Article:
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    Apr 18, 2013
    South Western Connecticut
    Thanks for your reply! I wish I had some chicken buddies to help me, but even if I did, I don't know if I could ask them to endure such a gross procedure! I think that I can make myself do it because they're my chicken, and I can't stand for them to suffer like that.

    I can't ask my husband to help either. His solution was, "Take care of him!! Or I will!" Of course we argued on the way to surgery. I think he gave up when I laid a guilt trip on him. LOL :)
     
    Last edited: Sep 6, 2014
  4. jan12

    jan12 Chillin' With My Peeps

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    Apr 18, 2013
    South Western Connecticut
    Sadness... I just went to move his crate to the screen porch to keep the flies out in the morning, and he was dead. Probably asphyxiation because his comb was looking purple and he was gurgling really bad the last time I checked on him. I wish I could have saved him... He was a really nice rooster. RIP, Slim. :'(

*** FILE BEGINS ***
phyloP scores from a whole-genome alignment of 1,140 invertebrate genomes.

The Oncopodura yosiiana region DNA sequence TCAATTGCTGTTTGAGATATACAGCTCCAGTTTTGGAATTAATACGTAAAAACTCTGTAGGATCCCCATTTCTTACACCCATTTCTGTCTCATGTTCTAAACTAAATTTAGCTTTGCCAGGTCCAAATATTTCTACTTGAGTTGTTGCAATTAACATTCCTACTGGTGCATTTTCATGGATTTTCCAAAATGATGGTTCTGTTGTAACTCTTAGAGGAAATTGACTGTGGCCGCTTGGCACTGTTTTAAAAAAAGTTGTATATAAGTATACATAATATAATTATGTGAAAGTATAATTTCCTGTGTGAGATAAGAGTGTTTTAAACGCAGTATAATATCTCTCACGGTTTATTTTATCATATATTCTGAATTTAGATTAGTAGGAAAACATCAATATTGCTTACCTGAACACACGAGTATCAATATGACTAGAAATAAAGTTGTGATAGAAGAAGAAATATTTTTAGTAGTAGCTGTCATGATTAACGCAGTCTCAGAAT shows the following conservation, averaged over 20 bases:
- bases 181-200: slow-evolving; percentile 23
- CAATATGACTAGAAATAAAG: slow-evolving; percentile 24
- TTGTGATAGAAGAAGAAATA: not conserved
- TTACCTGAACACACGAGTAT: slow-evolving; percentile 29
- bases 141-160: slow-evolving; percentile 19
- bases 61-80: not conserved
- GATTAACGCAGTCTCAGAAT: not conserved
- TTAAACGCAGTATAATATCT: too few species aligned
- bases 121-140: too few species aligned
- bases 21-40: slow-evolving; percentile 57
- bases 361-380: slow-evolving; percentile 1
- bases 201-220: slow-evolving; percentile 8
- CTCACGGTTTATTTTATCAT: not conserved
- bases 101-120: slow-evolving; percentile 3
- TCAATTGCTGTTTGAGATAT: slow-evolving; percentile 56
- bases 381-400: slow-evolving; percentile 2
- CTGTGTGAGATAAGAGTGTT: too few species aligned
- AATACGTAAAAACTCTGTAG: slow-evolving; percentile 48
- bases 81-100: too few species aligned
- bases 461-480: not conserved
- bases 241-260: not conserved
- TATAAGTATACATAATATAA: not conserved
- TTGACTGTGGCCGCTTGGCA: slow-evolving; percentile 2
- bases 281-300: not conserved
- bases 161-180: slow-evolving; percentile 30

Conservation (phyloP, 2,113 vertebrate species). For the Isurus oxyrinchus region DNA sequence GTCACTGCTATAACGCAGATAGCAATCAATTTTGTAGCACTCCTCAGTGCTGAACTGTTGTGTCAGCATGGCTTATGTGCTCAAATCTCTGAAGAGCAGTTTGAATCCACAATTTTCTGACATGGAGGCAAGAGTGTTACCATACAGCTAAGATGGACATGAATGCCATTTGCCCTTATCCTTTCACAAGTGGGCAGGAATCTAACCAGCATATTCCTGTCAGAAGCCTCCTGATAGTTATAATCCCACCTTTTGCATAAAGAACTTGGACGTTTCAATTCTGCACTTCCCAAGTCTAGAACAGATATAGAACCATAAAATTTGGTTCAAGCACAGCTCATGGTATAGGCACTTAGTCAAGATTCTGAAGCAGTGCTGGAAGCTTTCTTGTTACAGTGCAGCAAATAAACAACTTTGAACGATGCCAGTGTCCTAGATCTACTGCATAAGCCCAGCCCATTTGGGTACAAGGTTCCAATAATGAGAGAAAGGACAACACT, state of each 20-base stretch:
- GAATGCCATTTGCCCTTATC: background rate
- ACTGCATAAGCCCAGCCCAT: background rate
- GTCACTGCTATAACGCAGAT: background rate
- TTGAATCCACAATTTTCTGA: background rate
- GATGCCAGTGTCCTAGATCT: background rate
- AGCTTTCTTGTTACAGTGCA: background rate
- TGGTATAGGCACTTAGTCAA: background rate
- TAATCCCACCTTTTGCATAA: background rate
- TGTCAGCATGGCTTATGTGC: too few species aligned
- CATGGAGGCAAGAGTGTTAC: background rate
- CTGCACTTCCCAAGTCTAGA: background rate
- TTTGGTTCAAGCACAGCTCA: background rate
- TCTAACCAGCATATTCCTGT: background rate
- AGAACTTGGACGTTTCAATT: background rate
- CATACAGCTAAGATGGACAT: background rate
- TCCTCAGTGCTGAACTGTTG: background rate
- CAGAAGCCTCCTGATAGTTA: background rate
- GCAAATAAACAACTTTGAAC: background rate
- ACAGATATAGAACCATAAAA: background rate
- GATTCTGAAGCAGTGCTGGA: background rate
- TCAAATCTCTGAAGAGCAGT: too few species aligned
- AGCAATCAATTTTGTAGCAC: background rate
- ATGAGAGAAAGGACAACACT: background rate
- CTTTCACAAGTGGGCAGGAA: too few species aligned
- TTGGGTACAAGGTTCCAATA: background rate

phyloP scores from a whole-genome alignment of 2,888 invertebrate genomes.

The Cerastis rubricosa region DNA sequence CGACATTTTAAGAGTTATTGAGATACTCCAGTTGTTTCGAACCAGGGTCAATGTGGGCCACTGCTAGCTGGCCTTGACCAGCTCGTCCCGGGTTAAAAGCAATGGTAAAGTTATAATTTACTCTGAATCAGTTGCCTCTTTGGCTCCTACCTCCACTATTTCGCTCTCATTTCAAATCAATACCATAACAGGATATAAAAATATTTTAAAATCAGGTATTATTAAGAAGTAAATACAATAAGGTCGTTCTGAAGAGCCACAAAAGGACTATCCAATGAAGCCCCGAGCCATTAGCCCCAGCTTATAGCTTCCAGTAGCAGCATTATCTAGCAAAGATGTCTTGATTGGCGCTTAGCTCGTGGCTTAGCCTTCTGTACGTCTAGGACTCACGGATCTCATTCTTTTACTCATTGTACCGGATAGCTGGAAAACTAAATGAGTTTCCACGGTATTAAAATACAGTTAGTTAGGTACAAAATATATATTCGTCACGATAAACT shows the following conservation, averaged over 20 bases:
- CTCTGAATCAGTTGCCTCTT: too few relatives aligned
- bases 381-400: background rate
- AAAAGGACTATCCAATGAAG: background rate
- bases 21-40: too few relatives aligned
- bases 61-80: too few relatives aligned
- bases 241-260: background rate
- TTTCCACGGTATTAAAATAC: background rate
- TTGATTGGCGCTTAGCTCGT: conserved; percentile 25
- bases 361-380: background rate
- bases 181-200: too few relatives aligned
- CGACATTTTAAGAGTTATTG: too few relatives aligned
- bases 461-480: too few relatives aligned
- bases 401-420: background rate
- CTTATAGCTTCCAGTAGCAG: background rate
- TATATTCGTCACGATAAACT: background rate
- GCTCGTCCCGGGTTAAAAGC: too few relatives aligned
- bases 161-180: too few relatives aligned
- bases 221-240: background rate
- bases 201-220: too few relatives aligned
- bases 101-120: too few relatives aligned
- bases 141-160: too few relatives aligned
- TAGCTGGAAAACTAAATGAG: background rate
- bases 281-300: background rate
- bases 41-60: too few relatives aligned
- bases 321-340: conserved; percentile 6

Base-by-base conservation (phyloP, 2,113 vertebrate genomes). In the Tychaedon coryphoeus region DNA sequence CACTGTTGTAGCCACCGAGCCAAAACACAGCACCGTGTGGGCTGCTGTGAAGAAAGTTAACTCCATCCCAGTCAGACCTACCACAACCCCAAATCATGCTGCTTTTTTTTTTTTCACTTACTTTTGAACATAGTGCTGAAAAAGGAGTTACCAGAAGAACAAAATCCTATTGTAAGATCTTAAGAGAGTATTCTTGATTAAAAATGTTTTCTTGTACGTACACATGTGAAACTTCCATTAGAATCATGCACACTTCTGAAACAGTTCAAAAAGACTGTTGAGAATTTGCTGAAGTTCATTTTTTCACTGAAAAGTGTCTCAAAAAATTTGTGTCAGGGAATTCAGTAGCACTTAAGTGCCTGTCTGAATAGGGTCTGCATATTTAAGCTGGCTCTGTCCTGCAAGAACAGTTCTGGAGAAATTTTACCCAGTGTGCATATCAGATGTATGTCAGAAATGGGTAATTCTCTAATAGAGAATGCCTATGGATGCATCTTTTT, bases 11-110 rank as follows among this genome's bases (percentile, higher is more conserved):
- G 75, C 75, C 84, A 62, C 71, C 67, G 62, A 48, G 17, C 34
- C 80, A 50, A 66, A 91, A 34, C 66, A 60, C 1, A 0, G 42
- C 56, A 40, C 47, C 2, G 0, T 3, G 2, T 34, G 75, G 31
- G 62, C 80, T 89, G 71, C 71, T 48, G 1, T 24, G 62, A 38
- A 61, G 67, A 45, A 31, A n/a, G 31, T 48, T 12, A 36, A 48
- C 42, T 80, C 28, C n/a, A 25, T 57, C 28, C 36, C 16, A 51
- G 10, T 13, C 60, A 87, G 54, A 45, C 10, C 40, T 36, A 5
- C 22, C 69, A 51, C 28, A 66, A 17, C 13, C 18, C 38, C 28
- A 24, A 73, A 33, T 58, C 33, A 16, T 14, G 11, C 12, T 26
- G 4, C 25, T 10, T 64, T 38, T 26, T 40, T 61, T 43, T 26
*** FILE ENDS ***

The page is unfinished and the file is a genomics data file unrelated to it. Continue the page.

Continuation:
5. Shabana

    Shabana Chillin' With My Peeps

    So sorry to hear about Slim :(
    You did everything you could and fly strike happens very fast. It can be over for the animal in a couple of days so don't beat yourself up.

    I had a rabbit that was pretty over weight and couldn't clean himself properly so I had to wash his bum every few days. Fly strike was always an issue and in the end I kept him as a house bunny so they couldn't get to him.

    Maybe there's room in your flock now for another little boy :)

    Best wishes x